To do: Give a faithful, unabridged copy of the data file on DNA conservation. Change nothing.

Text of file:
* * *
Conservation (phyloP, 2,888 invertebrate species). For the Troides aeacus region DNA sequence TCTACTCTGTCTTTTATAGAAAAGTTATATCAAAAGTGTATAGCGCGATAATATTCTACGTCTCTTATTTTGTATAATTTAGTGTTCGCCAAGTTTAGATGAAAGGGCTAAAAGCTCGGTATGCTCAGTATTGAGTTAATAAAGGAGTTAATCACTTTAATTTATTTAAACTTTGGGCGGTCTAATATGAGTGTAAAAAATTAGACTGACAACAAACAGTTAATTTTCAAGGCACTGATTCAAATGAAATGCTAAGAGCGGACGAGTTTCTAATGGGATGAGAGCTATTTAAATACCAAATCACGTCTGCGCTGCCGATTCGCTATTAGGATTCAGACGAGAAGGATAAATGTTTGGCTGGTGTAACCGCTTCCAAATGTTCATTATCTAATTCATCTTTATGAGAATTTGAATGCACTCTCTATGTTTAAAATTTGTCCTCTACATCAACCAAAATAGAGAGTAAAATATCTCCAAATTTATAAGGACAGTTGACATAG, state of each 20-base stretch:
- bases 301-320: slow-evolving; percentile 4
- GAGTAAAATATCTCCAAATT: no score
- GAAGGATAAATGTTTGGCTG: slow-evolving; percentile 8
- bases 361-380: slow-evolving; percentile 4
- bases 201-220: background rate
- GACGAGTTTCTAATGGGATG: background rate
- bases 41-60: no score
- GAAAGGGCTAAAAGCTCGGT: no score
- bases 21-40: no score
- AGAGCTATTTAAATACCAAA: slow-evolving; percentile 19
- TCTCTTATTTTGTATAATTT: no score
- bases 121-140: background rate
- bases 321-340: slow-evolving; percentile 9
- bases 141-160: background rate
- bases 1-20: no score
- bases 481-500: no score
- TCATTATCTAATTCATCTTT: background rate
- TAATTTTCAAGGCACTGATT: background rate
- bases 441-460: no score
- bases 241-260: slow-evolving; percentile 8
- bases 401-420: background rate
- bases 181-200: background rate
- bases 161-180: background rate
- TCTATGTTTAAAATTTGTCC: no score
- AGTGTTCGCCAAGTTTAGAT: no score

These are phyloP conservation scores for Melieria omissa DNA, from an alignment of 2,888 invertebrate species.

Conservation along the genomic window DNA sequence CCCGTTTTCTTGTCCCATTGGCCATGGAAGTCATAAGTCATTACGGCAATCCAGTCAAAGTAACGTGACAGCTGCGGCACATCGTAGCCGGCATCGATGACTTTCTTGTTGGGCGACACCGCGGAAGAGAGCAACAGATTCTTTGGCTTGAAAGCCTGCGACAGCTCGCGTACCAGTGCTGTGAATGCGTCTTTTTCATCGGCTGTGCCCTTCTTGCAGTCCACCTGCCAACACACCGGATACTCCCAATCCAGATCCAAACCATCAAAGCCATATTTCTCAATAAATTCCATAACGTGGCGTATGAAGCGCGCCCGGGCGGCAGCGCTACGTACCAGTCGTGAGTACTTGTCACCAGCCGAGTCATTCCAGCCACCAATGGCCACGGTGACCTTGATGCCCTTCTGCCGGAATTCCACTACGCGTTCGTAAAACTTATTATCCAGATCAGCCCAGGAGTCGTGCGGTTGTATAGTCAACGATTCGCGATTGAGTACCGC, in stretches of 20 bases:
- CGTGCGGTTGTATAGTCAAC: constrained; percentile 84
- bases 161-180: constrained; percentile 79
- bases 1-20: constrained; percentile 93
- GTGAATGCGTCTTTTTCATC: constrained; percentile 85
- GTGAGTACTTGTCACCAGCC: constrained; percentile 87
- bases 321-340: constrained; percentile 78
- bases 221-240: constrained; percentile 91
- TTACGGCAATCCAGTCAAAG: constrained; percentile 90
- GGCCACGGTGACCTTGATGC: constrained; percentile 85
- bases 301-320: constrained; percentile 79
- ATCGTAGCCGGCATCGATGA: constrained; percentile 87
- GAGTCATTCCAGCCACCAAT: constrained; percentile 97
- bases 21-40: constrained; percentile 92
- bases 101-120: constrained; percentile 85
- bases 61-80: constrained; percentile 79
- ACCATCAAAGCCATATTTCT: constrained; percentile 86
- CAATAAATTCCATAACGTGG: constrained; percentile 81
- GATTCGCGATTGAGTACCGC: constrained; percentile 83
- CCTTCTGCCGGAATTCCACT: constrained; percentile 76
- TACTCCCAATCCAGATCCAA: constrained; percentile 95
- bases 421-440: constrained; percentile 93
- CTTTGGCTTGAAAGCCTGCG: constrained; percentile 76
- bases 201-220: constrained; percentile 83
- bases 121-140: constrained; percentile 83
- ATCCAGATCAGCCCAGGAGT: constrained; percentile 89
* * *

Conservation (phyloP, 2,888 invertebrate species). For the Troides aeacus region DNA sequence TCTACTCTGTCTTTTATAGAAAAGTTATATCAAAAGTGTATAGCGCGATAATATTCTACGTCTCTTATTTTGTATAATTTAGTGTTCGCCAAGTTTAGATGAAAGGGCTAAAAGCTCGGTATGCTCAGTATTGAGTTAATAAAGGAGTTAATCACTTTAATTTATTTAAACTTTGGGCGGTCTAATATGAGTGTAAAAAATTAGACTGACAACAAACAGTTAATTTTCAAGGCACTGATTCAAATGAAATGCTAAGAGCGGACGAGTTTCTAATGGGATGAGAGCTATTTAAATACCAAATCACGTCTGCGCTGCCGATTCGCTATTAGGATTCAGACGAGAAGGATAAATGTTTGGCTGGTGTAACCGCTTCCAAATGTTCATTATCTAATTCATCTTTATGAGAATTTGAATGCACTCTCTATGTTTAAAATTTGTCCTCTACATCAACCAAAATAGAGAGTAAAATATCTCCAAATTTATAAGGACAGTTGACATAG, state of each 20-base stretch:
- bases 301-320: slow-evolving; percentile 4
- GAGTAAAATATCTCCAAATT: no score
- GAAGGATAAATGTTTGGCTG: slow-evolving; percentile 8
- bases 361-380: slow-evolving; percentile 4
- bases 201-220: background rate
- GACGAGTTTCTAATGGGATG: background rate
- bases 41-60: no score
- GAAAGGGCTAAAAGCTCGGT: no score
- bases 21-40: no score
- AGAGCTATTTAAATACCAAA: slow-evolving; percentile 19
- TCTCTTATTTTGTATAATTT: no score
- bases 121-140: background rate
- bases 321-340: slow-evolving; percentile 9
- bases 141-160: background rate
- bases 1-20: no score
- bases 481-500: no score
- TCATTATCTAATTCATCTTT: background rate
- TAATTTTCAAGGCACTGATT: background rate
- bases 441-460: no score
- bases 241-260: slow-evolving; percentile 8
- bases 401-420: background rate
- bases 181-200: background rate
- bases 161-180: background rate
- TCTATGTTTAAAATTTGTCC: no score
- AGTGTTCGCCAAGTTTAGAT: no score

These are phyloP conservation scores for Melieria omissa DNA, from an alignment of 2,888 invertebrate species.

Conservation along the genomic window DNA sequence CCCGTTTTCTTGTCCCATTGGCCATGGAAGTCATAAGTCATTACGGCAATCCAGTCAAAGTAACGTGACAGCTGCGGCACATCGTAGCCGGCATCGATGACTTTCTTGTTGGGCGACACCGCGGAAGAGAGCAACAGATTCTTTGGCTTGAAAGCCTGCGACAGCTCGCGTACCAGTGCTGTGAATGCGTCTTTTTCATCGGCTGTGCCCTTCTTGCAGTCCACCTGCCAACACACCGGATACTCCCAATCCAGATCCAAACCATCAAAGCCATATTTCTCAATAAATTCCATAACGTGGCGTATGAAGCGCGCCCGGGCGGCAGCGCTACGTACCAGTCGTGAGTACTTGTCACCAGCCGAGTCATTCCAGCCACCAATGGCCACGGTGACCTTGATGCCCTTCTGCCGGAATTCCACTACGCGTTCGTAAAACTTATTATCCAGATCAGCCCAGGAGTCGTGCGGTTGTATAGTCAACGATTCGCGATTGAGTACCGC, in stretches of 20 bases:
- CGTGCGGTTGTATAGTCAAC: constrained; percentile 84
- bases 161-180: constrained; percentile 79
- bases 1-20: constrained; percentile 93
- GTGAATGCGTCTTTTTCATC: constrained; percentile 85
- GTGAGTACTTGTCACCAGCC: constrained; percentile 87
- bases 321-340: constrained; percentile 78
- bases 221-240: constrained; percentile 91
- TTACGGCAATCCAGTCAAAG: constrained; percentile 90
- GGCCACGGTGACCTTGATGC: constrained; percentile 85
- bases 301-320: constrained; percentile 79
- ATCGTAGCCGGCATCGATGA: constrained; percentile 87
- GAGTCATTCCAGCCACCAAT: constrained; percentile 97
- bases 21-40: constrained; percentile 92
- bases 101-120: constrained; percentile 85
- bases 61-80: constrained; percentile 79
- ACCATCAAAGCCATATTTCT: constrained; percentile 86
- CAATAAATTCCATAACGTGG: constrained; percentile 81
- GATTCGCGATTGAGTACCGC: constrained; percentile 83
- CCTTCTGCCGGAATTCCACT: constrained; percentile 76
- TACTCCCAATCCAGATCCAA: constrained; percentile 95
- bases 421-440: constrained; percentile 93
- CTTTGGCTTGAAAGCCTGCG: constrained; percentile 76
- bases 201-220: constrained; percentile 83
- bases 121-140: constrained; percentile 83
- ATCCAGATCAGCCCAGGAGT: constrained; percentile 89